Turning to the second consideration, Avila’s complaint alleged four ways in which the District breached a duty to Avila: by (1) conducting the game at all; (2) failing to control the Citrus College pitcher; (3) failing to provide umpires to supervise and control the game; and (4) failing to provide medical care.
After quickly dispatching with the first allegation, the court turned to the second, and concluded that being hit by a baseball is an inherent risk of the game.
“Being intentionally hit is … so accepted by custom that a pitch intentionally thrown at a batter has its own terminology: “brushback,” “beanball,” “chin music.” In turn, those pitchers notorious for throwing at hitters are “headhunters.” Pitchers intentionally throw at batters to disrupt a batter’s timing or back him away from home plate, to retaliate after a teammate has been hit, or to punish a batter for having hit a home run. (See, e.g., Kahn, The Head Game (2000) pp. 205-239.)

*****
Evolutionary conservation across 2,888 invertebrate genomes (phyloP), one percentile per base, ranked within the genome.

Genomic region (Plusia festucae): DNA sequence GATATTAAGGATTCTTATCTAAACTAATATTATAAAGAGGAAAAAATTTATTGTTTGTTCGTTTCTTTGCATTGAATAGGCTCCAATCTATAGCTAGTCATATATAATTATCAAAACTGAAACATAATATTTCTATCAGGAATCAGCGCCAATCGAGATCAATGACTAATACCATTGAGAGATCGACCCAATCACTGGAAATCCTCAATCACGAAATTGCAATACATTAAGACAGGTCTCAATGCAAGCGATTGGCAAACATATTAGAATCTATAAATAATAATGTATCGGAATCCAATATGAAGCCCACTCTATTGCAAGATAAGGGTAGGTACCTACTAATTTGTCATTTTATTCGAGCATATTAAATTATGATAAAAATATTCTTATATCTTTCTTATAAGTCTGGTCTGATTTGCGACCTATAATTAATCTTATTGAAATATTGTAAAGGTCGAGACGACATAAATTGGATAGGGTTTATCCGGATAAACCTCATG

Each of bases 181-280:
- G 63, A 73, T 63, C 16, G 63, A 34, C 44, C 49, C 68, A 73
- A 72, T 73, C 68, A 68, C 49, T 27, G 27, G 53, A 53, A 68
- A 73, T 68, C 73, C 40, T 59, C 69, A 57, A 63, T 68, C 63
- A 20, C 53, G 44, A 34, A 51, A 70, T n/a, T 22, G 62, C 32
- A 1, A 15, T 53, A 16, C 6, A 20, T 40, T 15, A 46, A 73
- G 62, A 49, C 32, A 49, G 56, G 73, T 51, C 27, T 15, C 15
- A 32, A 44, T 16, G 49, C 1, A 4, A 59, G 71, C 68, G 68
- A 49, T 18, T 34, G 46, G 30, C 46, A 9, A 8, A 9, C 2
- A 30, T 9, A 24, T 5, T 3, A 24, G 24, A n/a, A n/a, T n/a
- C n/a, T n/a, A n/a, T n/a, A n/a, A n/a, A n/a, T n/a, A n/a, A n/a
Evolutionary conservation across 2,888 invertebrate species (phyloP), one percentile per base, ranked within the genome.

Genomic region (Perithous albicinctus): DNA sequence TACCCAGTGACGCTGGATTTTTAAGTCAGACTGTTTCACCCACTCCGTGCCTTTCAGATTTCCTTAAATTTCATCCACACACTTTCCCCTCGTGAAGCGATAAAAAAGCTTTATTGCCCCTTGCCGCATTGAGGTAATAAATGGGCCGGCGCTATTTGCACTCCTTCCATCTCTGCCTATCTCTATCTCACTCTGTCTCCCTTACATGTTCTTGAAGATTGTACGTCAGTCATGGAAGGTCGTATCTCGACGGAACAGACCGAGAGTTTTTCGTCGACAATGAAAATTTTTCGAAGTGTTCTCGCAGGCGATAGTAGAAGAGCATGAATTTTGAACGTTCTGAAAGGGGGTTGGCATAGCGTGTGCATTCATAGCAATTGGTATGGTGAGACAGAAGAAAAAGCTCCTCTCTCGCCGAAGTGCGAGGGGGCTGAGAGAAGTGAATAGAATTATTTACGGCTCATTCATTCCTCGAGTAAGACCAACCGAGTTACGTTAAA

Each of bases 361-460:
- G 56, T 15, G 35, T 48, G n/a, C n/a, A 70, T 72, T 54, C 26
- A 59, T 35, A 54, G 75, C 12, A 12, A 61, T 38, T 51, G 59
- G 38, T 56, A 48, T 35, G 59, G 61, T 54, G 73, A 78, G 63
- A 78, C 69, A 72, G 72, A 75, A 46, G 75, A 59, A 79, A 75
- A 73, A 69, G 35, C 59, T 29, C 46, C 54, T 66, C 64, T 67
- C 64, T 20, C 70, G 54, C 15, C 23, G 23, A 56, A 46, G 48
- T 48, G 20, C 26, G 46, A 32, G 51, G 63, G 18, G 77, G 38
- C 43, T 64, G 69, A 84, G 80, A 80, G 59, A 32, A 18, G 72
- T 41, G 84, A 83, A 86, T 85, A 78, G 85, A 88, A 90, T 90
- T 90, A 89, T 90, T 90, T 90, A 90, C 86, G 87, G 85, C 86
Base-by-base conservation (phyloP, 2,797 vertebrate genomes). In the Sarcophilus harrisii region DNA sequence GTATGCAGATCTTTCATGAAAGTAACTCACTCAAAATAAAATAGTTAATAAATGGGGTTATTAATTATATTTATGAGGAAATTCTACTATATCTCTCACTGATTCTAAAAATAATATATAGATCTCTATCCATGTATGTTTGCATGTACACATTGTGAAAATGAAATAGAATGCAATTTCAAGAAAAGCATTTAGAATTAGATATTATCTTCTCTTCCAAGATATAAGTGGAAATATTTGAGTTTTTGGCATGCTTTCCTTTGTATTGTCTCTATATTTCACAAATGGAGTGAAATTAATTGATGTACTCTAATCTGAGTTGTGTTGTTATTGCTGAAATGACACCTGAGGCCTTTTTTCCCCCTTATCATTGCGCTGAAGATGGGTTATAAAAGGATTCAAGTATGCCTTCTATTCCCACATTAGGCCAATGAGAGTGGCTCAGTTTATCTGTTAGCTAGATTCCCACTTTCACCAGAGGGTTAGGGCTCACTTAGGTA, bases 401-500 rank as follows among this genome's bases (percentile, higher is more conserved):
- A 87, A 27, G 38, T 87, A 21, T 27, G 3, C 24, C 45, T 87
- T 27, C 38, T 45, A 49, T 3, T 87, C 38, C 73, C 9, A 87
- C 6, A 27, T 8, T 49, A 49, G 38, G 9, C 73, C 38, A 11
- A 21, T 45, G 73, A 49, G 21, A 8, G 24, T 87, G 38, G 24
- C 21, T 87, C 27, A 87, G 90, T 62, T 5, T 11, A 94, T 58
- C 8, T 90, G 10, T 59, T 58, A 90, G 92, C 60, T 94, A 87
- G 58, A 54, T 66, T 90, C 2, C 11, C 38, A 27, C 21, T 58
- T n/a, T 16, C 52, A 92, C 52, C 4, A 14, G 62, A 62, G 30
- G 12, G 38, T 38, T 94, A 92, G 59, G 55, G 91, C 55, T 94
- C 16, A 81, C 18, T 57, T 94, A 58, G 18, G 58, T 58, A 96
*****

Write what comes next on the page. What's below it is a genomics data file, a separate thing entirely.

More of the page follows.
“Some of the most respected baseball managers and pitchers have openly discussed the fundamental place throwing at batters has in their sport.” The court cited as an example: George Will’s study of the game, Men at Work, where one-time Oakland Athletics and current St. Louis Cardinals manager Tony La Russa details the strategic importance of ordering selective intentional throwing at opposing batters, principally to retaliate for one’s own players being hit. (Will, Men at Work (1990) pp. 61-64.)
While that example and others relate principally to professional baseball, the court noted that “‘[t]here is nothing legally significant . . . about the level of play’ in this case. (West v. Sundown Little League of Stockton, Inc. (2002) 96 Cal.App.4th 351, 359-360; see
Balthazor v. Little League Baseball, Inc., supra, 62 Cal.App.4th at